AJ, I think you are right about the rise of the social worker. And they are ALL taught that there job is to promote social justice for the oppressed. I kid you not.

Psychology is like jazz. It is a big word and means lots of different things. I have a psychologist friend who does objective testing or brains all day long, another guy is a psychologist who breeds and studies ADHD rats, and I sit in a room with people and help them change. So there is a hard nosed branch of psychology then there is therapy.

I am a male psychologist and the only man in 10 counties who works with children. Actually, it gives me a leg up being a man in a female dominated profession! But perhaps I should just ask for a grant or program as a minority.

Trey

shoutingthomas said...

Of course one could flip this around and ask what it says about those disciplines that so few men decide to get PhDs in Psychology and English these days.

To be blunt, a man would have to be a masochist to enter those fields.

Who wants to sit through years of classes that blame white hetero men for everything?

Not to mention the America is to blame for everything shit.

HKatz said...

It's interesting - there's strong female representation in molecular biology and neuroscience, which draw heavily on other disciplines like chemistry, math, and also computers depending on what you study (like computer models of memory and other brain processes and functions).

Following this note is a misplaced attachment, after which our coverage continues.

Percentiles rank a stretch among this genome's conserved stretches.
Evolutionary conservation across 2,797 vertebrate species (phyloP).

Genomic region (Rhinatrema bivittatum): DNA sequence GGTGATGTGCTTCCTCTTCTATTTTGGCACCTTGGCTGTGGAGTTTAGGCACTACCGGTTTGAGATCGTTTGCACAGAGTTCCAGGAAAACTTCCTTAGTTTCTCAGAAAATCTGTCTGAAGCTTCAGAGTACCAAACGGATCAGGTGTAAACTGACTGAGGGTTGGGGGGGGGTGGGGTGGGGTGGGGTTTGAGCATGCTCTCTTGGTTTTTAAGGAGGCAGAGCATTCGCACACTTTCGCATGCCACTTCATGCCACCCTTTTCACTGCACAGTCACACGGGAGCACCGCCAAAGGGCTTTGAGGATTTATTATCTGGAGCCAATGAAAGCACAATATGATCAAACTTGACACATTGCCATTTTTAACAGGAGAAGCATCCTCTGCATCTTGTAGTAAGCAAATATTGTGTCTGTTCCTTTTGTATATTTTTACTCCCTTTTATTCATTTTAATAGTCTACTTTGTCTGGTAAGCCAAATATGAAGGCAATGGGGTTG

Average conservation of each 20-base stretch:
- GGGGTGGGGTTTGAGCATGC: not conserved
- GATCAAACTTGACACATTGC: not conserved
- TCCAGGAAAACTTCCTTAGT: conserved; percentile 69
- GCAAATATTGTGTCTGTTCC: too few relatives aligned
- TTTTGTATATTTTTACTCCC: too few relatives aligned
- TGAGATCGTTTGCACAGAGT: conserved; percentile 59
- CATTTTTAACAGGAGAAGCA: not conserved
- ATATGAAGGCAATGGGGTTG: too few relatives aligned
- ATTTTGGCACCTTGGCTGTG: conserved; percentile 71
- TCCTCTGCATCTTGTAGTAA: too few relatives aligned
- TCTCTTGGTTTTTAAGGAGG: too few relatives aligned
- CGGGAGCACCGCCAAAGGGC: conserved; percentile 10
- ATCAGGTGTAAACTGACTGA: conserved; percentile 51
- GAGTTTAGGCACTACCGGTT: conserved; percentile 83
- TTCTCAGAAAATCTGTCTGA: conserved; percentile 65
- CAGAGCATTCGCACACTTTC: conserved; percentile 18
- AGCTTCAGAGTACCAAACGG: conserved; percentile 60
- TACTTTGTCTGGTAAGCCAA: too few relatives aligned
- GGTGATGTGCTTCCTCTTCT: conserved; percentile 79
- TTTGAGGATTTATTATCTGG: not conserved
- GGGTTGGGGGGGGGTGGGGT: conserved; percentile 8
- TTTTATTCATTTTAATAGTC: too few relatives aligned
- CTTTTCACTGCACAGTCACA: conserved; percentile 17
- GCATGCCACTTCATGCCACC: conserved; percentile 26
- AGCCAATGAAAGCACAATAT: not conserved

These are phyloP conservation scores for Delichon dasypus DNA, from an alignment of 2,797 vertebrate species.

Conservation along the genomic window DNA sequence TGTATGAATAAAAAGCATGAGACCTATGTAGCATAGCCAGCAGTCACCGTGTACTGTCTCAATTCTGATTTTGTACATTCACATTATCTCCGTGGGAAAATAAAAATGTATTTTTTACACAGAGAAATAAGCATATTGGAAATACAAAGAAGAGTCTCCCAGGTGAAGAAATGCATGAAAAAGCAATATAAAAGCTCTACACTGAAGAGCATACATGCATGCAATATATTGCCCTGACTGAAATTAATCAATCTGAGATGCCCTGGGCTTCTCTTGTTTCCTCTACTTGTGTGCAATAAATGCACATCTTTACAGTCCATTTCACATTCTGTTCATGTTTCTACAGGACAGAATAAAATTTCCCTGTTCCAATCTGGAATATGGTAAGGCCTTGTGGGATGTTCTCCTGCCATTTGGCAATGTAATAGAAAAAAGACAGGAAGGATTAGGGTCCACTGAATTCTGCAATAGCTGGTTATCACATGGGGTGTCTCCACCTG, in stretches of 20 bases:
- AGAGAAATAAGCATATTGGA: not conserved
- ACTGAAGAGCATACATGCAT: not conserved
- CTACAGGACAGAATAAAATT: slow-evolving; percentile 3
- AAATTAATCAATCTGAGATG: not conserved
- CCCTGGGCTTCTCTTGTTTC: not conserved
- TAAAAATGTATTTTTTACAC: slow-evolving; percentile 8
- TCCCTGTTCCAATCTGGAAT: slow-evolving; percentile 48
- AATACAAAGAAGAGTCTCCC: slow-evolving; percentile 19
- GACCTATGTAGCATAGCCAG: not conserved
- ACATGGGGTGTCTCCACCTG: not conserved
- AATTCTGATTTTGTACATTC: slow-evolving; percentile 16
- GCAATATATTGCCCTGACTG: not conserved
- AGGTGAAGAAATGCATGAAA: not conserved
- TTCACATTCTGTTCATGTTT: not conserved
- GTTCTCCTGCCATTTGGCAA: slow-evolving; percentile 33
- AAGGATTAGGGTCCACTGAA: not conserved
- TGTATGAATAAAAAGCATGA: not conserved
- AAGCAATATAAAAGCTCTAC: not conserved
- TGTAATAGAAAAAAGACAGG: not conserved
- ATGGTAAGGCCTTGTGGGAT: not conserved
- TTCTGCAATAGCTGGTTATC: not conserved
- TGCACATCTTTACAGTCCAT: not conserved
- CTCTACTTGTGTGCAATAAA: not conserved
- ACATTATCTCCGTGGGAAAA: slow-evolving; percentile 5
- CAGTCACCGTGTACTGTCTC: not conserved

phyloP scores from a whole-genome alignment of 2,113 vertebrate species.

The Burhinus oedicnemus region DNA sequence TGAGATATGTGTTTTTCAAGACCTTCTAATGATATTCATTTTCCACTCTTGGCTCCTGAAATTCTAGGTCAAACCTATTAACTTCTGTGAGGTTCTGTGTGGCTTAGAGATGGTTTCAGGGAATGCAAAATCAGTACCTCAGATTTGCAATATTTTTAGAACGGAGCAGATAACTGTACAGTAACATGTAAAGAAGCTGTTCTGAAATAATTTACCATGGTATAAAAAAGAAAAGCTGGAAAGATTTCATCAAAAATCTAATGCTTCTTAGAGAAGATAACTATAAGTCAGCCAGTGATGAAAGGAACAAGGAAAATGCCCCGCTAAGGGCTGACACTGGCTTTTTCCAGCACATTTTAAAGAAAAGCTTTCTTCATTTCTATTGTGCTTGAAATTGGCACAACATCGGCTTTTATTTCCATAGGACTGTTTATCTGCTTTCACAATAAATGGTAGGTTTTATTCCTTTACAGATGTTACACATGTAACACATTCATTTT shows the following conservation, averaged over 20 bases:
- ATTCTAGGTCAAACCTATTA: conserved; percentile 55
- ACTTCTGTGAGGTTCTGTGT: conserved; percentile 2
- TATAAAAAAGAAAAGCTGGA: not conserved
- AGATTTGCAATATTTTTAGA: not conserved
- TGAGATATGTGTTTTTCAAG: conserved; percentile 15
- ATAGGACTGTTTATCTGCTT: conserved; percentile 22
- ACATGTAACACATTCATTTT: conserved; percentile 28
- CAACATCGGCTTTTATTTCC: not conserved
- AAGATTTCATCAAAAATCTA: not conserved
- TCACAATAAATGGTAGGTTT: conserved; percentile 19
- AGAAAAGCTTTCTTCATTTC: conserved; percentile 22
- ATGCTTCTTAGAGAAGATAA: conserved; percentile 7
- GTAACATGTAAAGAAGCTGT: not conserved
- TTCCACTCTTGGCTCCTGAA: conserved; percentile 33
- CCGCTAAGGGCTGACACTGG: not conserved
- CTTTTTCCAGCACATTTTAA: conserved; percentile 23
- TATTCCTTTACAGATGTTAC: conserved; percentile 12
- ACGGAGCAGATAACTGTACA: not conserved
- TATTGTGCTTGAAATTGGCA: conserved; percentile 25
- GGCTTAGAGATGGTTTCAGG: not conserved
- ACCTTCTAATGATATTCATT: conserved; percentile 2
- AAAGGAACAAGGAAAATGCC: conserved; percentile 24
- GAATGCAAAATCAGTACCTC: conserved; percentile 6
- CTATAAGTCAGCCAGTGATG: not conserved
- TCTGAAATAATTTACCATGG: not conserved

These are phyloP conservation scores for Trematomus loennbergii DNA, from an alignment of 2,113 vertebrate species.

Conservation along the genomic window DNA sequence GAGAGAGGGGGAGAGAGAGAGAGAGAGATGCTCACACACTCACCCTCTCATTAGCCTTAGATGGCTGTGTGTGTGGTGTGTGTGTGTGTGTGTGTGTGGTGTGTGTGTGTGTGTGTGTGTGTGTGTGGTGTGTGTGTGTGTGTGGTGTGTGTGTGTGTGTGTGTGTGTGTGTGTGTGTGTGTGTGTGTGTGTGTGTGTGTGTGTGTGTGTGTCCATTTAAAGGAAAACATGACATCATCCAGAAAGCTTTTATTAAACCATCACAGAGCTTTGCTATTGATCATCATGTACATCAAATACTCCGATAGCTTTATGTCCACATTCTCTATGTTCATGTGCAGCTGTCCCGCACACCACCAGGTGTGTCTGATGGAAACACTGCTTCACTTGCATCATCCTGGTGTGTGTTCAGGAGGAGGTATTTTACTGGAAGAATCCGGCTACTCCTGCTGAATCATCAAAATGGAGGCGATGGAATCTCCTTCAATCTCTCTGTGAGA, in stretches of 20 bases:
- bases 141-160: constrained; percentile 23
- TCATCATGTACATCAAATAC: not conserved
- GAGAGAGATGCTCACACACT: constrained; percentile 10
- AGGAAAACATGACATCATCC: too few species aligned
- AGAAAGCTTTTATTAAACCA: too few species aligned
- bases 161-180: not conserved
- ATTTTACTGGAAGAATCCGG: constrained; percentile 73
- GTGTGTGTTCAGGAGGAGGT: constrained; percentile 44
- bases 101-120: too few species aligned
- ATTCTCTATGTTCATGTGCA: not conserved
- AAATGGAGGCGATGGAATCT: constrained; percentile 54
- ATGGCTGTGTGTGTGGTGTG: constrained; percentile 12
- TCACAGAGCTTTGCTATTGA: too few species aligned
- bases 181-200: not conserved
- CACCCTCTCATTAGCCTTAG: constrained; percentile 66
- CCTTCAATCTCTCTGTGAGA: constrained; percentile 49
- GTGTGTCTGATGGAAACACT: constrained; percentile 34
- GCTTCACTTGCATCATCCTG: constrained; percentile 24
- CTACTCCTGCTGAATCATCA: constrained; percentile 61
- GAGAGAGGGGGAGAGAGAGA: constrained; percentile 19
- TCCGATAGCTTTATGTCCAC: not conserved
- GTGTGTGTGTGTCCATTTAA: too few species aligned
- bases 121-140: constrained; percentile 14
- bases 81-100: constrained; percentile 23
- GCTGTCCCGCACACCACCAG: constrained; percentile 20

From Feeling-Based to Fact-Based.
Not exactly. I don't see the more male-dominated disciplines of philosophy and religious studies as necessarily more fact-based (same goes for political science, though that's more even).

Also, psychology itself is a broad field and depending on what you study in it, you're not simply interested in "subjective answers". Cognitive psych for instance can involve a good deal of math and modeling, an understanding of stats and computer programming. Also for linguistics you need to have a grasp of logic at the least, but usually also math in general (especially when studying something like computational linguistics).